For six innings, Madison Bumgarner and Doug Fister were locked in a scoreless pitchers' duel, but then Bumgarner threw it away. His costly throwing error on a bunt opened the door to a three-run seventh inning that allowed the Nationals to avoid being swept by the Giants in the Division Series via a 4-1 win.
Through the first six innings, Bumgarner looked nearly as strong as he did during last Wednesday's wild-card matchup, striking out six without walking a hitter, scattering four singles but never letting a runner past second base over the course of his 76 pitches. In doing so, he ran his postseason scoreless streak to 22 innings, the sixth-longest in history, and extended the Nats' scoreless futility to 21 innings.
Bumgarner dug himself a hole to start the seventh, though, yielding a single to Ian Desmond and a five-pitch walk to Bryce Harper, so when Wilson Ramos put down a two-strike sacrifice bunt, the Giants' ace got a bit greedy. He threw to third base to get the force play, but his throw sailed past Pablo Sandoval (who fell down after getting tangled with Desmond) and into foul territory while both runners scampered home.
Ramos took second on the play, and two pitches later, scored via an RBI single by Asdrubal Cabrera, giving the Nationals a 3-0 lead and matching their total of runs through the series' first 33 innings.
Fister, who settled down after a 27-pitch second inning, gave up a leadoff single to Brandon Belt in the bottom of the seventh. Belt took second on a Brandon Crawford groundout, and might have scored had Harper not made an impressive diving catch on a Travis Ishikawa drive in left-center:
Fister’s day ended with seven shutout innings. He allowed four hits and three walks while striking out three. Meanwhile, Harper's great day continued. Leading off the top of the ninth, he sent a 94 mph fastball from Jean Machi almost to McCovey Cove, a blast that was estimated at 421 feet:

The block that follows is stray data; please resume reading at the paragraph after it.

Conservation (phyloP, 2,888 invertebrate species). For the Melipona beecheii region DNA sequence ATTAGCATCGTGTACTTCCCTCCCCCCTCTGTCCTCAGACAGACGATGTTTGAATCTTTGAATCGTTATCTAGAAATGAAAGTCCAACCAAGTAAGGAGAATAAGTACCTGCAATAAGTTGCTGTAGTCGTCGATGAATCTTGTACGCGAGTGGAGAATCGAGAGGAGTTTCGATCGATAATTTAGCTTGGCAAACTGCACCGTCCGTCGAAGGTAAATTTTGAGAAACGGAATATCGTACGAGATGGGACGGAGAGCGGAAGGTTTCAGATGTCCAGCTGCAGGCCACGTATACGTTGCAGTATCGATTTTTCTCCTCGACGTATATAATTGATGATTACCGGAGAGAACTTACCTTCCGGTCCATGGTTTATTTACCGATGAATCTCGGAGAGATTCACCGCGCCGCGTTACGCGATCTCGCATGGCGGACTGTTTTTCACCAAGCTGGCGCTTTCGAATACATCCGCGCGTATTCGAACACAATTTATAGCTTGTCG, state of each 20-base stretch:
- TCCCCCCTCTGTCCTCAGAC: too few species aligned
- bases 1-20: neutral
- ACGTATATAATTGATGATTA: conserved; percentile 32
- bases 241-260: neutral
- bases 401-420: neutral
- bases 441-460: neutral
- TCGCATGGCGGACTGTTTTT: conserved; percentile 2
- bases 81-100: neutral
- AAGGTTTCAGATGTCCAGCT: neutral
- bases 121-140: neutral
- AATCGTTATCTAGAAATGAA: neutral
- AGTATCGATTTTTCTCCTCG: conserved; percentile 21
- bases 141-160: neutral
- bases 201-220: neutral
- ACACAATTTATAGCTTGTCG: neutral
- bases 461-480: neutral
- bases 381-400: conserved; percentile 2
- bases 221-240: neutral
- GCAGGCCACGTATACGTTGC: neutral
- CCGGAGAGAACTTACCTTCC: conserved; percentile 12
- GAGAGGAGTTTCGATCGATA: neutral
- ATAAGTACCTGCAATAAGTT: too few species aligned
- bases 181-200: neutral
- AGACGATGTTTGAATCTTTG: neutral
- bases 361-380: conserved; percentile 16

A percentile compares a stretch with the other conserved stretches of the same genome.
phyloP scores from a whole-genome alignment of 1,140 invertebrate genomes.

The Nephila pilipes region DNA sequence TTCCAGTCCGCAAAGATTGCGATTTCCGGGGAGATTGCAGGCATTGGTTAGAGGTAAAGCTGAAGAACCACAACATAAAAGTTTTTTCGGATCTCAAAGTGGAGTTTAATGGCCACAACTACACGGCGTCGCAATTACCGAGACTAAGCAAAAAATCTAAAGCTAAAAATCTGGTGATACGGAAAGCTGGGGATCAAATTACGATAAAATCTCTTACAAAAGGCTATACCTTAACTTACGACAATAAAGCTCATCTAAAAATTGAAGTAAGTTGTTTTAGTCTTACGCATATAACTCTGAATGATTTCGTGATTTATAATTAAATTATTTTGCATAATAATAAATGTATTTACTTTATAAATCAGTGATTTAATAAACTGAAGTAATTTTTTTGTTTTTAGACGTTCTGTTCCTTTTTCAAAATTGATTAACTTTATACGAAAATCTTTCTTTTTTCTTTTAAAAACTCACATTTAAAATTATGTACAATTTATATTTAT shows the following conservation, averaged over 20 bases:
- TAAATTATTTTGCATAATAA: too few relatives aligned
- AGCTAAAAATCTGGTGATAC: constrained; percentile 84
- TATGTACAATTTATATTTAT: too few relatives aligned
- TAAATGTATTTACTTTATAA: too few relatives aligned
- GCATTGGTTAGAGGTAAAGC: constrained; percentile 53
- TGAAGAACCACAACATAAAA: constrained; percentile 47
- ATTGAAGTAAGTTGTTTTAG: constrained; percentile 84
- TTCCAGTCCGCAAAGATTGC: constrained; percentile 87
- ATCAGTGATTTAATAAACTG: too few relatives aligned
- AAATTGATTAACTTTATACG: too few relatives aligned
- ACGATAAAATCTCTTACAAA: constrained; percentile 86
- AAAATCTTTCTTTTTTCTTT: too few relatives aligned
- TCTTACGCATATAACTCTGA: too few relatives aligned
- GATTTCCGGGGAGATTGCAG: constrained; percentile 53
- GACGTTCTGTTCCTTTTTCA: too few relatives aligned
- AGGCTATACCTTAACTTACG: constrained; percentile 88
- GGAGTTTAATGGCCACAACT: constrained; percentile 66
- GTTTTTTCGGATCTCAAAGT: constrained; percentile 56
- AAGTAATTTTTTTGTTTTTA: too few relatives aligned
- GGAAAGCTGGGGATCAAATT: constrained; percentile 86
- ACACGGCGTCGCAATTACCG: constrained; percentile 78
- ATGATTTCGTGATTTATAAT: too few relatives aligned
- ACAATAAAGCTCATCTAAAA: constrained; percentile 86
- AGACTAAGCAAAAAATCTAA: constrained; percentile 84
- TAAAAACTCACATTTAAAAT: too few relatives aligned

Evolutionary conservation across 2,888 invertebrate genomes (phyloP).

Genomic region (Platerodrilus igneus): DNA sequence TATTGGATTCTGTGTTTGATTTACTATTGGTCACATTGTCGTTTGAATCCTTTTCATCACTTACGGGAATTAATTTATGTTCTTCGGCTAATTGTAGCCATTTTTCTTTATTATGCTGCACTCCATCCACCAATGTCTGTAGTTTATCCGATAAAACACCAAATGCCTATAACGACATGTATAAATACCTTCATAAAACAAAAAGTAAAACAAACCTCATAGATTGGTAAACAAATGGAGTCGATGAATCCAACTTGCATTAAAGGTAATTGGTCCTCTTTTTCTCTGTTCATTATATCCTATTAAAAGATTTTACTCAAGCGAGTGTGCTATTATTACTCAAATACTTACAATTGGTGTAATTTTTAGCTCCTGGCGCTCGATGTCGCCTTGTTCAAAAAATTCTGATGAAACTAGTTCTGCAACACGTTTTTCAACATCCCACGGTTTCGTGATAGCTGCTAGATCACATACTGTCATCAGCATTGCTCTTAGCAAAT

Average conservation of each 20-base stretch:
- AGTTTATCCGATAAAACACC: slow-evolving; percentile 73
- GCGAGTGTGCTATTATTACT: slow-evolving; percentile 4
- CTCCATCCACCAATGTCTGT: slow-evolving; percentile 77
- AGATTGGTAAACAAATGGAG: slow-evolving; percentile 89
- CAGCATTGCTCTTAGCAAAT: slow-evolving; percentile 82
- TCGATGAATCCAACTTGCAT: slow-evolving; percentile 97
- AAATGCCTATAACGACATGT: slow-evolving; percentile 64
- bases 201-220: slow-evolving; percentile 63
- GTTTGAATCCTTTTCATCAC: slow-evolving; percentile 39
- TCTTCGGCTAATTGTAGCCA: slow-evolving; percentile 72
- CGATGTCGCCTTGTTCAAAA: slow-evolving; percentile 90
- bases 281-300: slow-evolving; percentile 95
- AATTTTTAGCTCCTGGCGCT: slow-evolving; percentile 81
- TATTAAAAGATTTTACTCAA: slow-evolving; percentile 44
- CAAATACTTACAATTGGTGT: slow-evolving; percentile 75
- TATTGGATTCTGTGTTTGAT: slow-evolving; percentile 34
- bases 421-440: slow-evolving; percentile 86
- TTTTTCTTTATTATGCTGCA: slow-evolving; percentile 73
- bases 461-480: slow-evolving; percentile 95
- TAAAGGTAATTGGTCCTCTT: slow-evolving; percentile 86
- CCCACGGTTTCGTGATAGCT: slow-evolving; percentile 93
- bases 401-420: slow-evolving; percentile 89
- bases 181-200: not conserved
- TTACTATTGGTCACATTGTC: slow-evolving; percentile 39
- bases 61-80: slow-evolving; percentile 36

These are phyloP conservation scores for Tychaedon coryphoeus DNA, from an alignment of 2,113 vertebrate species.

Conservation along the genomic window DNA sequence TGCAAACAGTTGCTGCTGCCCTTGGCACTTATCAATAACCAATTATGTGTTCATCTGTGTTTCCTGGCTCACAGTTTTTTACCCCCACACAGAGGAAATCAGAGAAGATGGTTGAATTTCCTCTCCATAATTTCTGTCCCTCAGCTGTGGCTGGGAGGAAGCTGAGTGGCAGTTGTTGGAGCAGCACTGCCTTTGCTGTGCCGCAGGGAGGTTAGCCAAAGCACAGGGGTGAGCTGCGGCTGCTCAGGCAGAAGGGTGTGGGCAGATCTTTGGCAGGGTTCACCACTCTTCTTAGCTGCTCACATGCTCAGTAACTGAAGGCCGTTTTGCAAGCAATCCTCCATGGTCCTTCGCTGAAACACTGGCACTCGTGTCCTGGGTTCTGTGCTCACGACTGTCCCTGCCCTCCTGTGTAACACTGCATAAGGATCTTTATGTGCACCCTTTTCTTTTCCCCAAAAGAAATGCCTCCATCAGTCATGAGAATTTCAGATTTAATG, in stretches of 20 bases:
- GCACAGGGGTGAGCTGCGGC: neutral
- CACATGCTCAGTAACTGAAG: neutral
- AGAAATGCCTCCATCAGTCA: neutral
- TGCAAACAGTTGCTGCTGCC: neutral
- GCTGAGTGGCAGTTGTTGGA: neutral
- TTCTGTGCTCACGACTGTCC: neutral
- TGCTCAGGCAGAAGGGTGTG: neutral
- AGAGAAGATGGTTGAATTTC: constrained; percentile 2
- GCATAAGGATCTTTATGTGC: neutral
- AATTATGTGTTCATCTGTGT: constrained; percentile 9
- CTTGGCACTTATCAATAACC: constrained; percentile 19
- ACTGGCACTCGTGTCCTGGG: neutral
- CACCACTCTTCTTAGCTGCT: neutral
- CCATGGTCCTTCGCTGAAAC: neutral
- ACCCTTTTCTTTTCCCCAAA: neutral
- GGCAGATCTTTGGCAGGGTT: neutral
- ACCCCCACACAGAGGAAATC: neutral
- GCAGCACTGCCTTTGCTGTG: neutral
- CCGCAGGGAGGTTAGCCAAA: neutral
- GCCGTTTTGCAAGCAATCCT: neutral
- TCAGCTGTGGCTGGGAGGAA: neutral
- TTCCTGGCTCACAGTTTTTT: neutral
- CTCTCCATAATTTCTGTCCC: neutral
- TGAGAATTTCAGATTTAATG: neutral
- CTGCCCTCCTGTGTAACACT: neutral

It was Harper's second homer of the series and the third postseason homer of his young career, the latter of which places him in select company. Only three other players have accumulated three postseason homers before turning 22: Miguel Cabrera, Andruw Jones and Mickey Mantle. For the series, Harper is slugging .643, his teammates .211.
Even after the homer, the Nationals still needed three more outs to secure the victory. Manager Matt Williams turned to Drew Storen, who had blown the save in Game 2 after arriving in what may yet stand as the 2014 postseason's most controversial managerial decision (you're off the hook, Ned Yost). He turned this one into an adventure, albeit a smaller-scale one, allowing a bloop single by Sandoval and a double by Hunter Pence before putting the next three Giants down in order. Crawford plated Sandoval via a one-out sacrifice fly.
So the Nationals have life left in them, though they still have to win another game at AT&T Park before taking the series back to Washington in an attempt to become just the ninth team to climb out of a 2-0 hole in a postseason best-of-5 series. On Tuesday they'll send lefty Gio Gonzalez to the mound against a lefty-heavy lineup, while the Giants counter with Ryan Vogelsong.